Jackie left Goody's house to go to work alone for the first time in their four years of working together. It was the morning after they'd celebrated reorganization of The Good Life Cookie Company.
"Good luck," Goody shouted as Jackie got into her car.
As she eased out the gate, Jackie noticed a grimy, tan Toyota parked half a block away but didn't pay it much attention. She didn't connect it being there when she and Goody returned from the lawyer's office the day before, either. This morning her mind was focused on the board meeting she was soon to chair, the revised management structure she would present, and her plan to increase revenues by acquiring two local competitors. Both were challenges to her company's dominance of the hemp-based chips and crackers sector. She intended to show decisive leadership from the get-go to reassure the board she could achieve their goal of a public offering—the exit plan by which senior management and board members could cash in their stock options.
"Bobby! That's her, "Martha said, nudging the tattoo-covered brute dozing behind the wheel of the car he'd stolen in Sacramento two days earlier. "Wake up! We don't wanna lose her."
"I see her," he said, shaking away the sleep and watching her car disappear in the side mirror. He made a quick U-turn and sped ahead. A moment later they caught sight of her, and Bobby let off the gas so she wouldn't see she was being followed. "I'll grab her when she stops."
"No," Martha said, "Just follow her. She must be going to work. We'll confront her when she gets out of the car and tell her what the deal is. She's no dummy—she'll know we mean business. She'll do what I say."
What if she don't?" Bobby asked.
"She won't want her drug-dealing past known—or her two years in the state pen. But if she won't cooperate, we'll step it up a notch. Don't worry, I won't let this chance slip away."
Twenty minutes later Jackie turned into her company's parking lot and took an empty spot. Standing in the narrow space between her car and the Ford 150 pickup she'd parked next to, preparing to lock her car, she suddenly heard her name called out. When she turned to see who it was, she saw a stocky, red-headed woman in faded jeans and a grimy sweatshirt. A huge, tattoo-emblazoned man in baggy shorts and a sleeveless grubby tee shirt lurked behind her. They stood at the back bumper of her car and blocked her way past. The tan sedan idled next to them puffing black smoke out its tailpipe.
The woman took a step closer. "Hello, Jackie. I don't expect you know who I am since we've never met. I'm your mother's sister, Martha. We come all the way from LA just to make your acquaintance. With your fame and all, I figured you'd want to share your good fortune with me, being a close family member—your only one, in fact. And I would sure as hell appreciate your generosity."
Jackie was startled by these two people appearing from nowhere, and by the woman's outrageous claim to be her aunt. But having survived on the streets of LA and Portland, she wasn't easily intimidated and quickly recovered. "I've never heard anything about my mother having a sister. You'll have to have more than a wild claim in a parking lot. Do you have any proof?"
Ignoring Jackie's response, Martha continued, "Here's the deal, niece: Tomorrow you're gonna give us one million cash, in twenties, fifties and hundreds. In a suitcase. The kind with wheels. And just in case you're wondering why you'd do something like that, I'll tell you why. Because if you don't, I'll let the whole damn world know about your drug dealing past and your time in prison. I don't think your company, or your old lady girlfriend, would like it if their little princess turned out to be a scheming ex-con and a drug addict. Do you?"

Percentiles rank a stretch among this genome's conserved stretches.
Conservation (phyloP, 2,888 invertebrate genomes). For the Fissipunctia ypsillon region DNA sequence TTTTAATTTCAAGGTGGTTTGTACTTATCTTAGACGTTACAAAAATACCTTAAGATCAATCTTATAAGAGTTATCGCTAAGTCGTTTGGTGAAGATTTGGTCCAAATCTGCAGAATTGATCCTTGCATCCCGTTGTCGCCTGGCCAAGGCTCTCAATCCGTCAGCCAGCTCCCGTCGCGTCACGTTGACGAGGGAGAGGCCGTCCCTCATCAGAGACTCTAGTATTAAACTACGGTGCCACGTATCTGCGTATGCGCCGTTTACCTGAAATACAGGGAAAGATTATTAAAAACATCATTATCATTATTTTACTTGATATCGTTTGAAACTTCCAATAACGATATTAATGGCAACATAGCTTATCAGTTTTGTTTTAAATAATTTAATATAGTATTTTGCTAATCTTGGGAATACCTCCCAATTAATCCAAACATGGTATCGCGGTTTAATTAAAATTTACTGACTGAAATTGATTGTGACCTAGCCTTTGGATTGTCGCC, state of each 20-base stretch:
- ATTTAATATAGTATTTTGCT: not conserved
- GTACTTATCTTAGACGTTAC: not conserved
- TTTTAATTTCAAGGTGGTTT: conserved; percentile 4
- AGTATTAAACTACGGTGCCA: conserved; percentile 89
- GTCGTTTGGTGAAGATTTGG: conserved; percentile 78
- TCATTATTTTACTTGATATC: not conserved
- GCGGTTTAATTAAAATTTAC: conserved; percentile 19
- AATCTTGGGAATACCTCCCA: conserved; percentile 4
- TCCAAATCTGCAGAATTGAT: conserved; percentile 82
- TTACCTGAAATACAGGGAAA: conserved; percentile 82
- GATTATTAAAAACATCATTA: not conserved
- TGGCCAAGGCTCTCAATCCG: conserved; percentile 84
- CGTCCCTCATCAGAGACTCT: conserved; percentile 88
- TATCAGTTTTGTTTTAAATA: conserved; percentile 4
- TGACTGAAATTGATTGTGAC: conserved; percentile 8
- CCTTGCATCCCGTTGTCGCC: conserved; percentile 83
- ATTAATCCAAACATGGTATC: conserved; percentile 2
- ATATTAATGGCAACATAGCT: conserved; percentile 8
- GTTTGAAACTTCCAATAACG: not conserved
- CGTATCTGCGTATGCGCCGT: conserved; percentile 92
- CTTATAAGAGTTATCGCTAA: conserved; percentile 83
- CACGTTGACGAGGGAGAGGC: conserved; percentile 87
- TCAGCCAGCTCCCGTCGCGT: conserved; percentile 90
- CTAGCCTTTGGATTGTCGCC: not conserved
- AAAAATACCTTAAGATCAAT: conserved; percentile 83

"I don't believe you. Get out of my way or I'll call the police," Jackie said with as much bluster as she could muster, then yanked her phone from her jacket pocket.
Martha rushed forward, grabbed Jackie's phone and threw it to the pavement, then crushed it with the heel of her boot. "Here, call me tomorrow morning with this," she then said, tossing a disposable phone at Jackie. "I'll let you know where to bring the money." Then she turned back to Bobby. "Let's get outta here. Jackie's got to get to work."
In her office after the board meeting, Jackie called Goody. "It's me. I need to talk to you."
"Was there a problem with the board?" Goody asked.
"No. Everyone's okay with the reorganization and my revenue projections. It's something else."
"I'll see you in twenty minutes. I'll tell you then."
Sitting in Goody's spacious living room half an hour later, Jackie described her encounter with Martha and her silent giant. "Do you think she might really be your aunt?" Goody asked.
"Yes. I called the Oregon Children's' Services Department on my way here. They confirmed that my mother had a sister, Martha Grant, residing in California. Evidently, she was judged unsuitable as a guardian because of a criminal record. That's why they put me in foster care." Jackie stood and went to the big window overlooking the valley and stared out at the shimmering lights of the city off to the west. "Her hair is red, like mine," she added on the verge of tears.
"What will you do?" Goody asked gently after a long silence.
"I'm not sure. But I don't like the way she threatened me, and I'm sure not going to give her a million dollars. I'd never be able to come up with that much money in one day anyway. And I wouldn't even if I could. It's blackmail. Maybe I can help her out somehow, but not that way."
"What about her threat to tell the papers about your past?"
Jackie didn't respond for a few moments, seemingly deep in thought. Then she suddenly turned toward Goody, who was still sitting on the sofa. She hesitated a moment, then said, "But there is one thing that . . ." Saying no more, she quickly stepped away from the window and headed for the hall that led to her room. "Give me an hour, then I'll tell you."